Food and Our Brains

15 June 2021

Food and Our Brains – the following article has been written by Joanna Instone, in-house Dietitian at NHS Supply Chain: Food.

Joanna poses the following questions:

Are you aware that the brain is a complex and delicate organ that is sensitive to what we eat and drink?

Did you know what we eat can affect our brainpower?

It can also affect our chances of later suffering from dementia, and our chances of having a stroke.

In Joanna’s short article, she breaks down some of the key research looking into the role of certain foods and nutrients in the healthy functioning of the brain, and reviews the above claims.

Joanna Instone


At least 50% of our brain is made up of fat1. So making sure we eat the right fats and fatty foods are important to promote brain health1.

Omega 3 fatty acids are essential for maintaining a healthy brain cell structure2. They are typically found in oily fish such as salmon, mackerel, trout, sardines and pilchards. It is advised that the general public3 and patients in hospital4 eat these types of fish at least once a week.

If you do not eat fish then cooking with vegetable oil (based on rapeseed oil) and eating small amounts of omega 3 rich linseed, hemp seeds or walnuts (6 halves per day) is recommended5.


Fibre rich carbohydrate foods such as wholegrain bread, breakfast cereals, brown rice and brown pasta all help to promote a rich and diverse gut microbiota. Which in turn helps to promote a healthy brain via the gut-brain axis6.

Glucose is the preferred energy source of the brain. Fibre rich carbohydrate foods are broken down slowly in the gut to produce glucose.

This means that the brain will receive a slow and steady supply of energy to sustain brain activity throughout the day. Including whole grains with each meal, at least three times a day is the best way to achieve this.

Fruit and vegetables (fresh and frozen)

Fruit and vegetables contain vitamins that are linked to mood and brain health. Fresh or frozen green leafy vegetables such as broccoli, kale, cabbage and sprouts contain folate – a B vitamin. Low levels of folate have been linked to depression in the elderly7.

Oranges and orange juice are great sources of vitamin C, as are tinned mandarins and fresh or frozen strawberries. Inadequate vitamin C intake has been liked to depression and cognitive impairment8.


Protein rich foods include meat, fish, eggs, cheese, beans, pulses, nuts and seeds. Meat and milk-based foods like cheese, contain an amino acid called tryptophan which is used by the body to synthesize serotonin, a brain neurotransmitter. Low serotonin levels are linked to depression9.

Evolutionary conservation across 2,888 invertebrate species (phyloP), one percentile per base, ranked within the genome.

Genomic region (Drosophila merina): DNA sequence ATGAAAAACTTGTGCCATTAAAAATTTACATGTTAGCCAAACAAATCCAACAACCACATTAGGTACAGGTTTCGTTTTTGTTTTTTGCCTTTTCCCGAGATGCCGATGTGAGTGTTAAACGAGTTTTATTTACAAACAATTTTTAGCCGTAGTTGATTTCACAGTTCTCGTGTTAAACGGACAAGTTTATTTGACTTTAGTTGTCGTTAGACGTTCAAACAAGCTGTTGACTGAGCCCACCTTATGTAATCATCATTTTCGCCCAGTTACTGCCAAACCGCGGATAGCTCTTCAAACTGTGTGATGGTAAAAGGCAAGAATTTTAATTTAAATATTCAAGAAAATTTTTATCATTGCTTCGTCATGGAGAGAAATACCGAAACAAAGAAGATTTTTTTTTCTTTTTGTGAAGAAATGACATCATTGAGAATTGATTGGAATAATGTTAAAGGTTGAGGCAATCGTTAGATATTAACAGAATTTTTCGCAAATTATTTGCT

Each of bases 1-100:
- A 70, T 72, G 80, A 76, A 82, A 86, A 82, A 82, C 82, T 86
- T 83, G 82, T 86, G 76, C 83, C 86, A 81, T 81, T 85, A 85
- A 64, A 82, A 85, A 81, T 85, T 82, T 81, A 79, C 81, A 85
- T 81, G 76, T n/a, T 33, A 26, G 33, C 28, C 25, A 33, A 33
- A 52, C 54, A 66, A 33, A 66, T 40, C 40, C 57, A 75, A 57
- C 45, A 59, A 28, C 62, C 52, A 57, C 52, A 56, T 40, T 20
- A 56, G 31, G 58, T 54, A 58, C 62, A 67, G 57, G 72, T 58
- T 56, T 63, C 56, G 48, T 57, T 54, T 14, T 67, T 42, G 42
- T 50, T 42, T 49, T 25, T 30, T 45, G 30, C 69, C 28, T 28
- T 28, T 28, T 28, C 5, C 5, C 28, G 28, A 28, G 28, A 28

Not eating enough iron rich foods (found in red meats, beans and pulses) results in weakness and tiredness which affects our mood and performance10.


Our brains are sensitive to fluid levels in our body. Dehydration can quickly impair brain functioning particularly in the elderly 11.

Tea and coffee do count as ‘fluid’ but sudden withdrawal from caffeine drinks may result in fatigue and headaches12 which may contribute to a low mood.

The great news is that looking after our brains by eating healthily will not only help our current mood and mental performance, but it will also help to prevent developing stroke13 and dementia13 (for example Alzheimers disease) in the future.


  1. British Dietetic Association (BDA) (2021) Food Fat Sheet Depression
    Accessed 2 June 2021.
  2. Dyall, S. C. (2015). Long-chain omega-3 fatty acids and the brain – a review of the independent and shared effects of EPA, DPA and DHA. Frontiers in aging neuroscience, 7, 52.
    Accessed 2 June 2021.
  3. PHE (2016) The Eatwell Guide
    Accessed 2 June 2021.
  4. BDA (2019) The Nutrition and Hydration Digest. 2nd ed. Birmingham.
  5. Vegan Society (2021) Omega 3 and Omega 6 fats
    Accessed 2 June 2021.
  6. S., Butler, M.I., Holl, A. et al. (2020) Probiotics and the Microbiota-Gut-Brain Axis: Focus on Psychiatry. Curr Nutr Rep 9, pp.171–182.
    Accessed 4 June 2021.
  7. Reynolds, E. H. (2002). Folic acid, ageing, depression, and dementia. BMJ (Clinical research ed.) 324(7352), pp. 1512–1515.
    Accessed 2 June 2021.
  8. Plevin, D., Galletly, C. (2020) The neuropsychiatric effects of vitamin C deficiency: a systematic review. BMC Psychiatry 20, 315. Doi: 10.1186/s12888-020-02730-w
  9. Jenkins, TA, Nguyen, JCD, Polglaze, KE, Bertrand, PP.(2016)  Influence of Tryptophan and Serotonin on Mood and Cognition with a Possible Role of the Gut-Brain Axis. Nutrients. 8(1) pp.56.
    Accessed 2 June 2021.
  10. Gandy, J. (2014) Appendix A2 Micronutrients, in Gandy, J. (ed) Manual of Dietetic Practice Chichester: Wiley, pp.927.
  11. British Nutrition Foundation (2021) Dehydration in the Elderly
    Accessed 2 June 2021.
  12. Sajadi-Ernazarova, K.R, Anderson. J., Dhakal, A., et al. (2020) Caffeine Withdrawal
    Accessed 2 June 2021.
  13. NHS (2021) Dementia Prevention.
    Accessed 2 June 2021.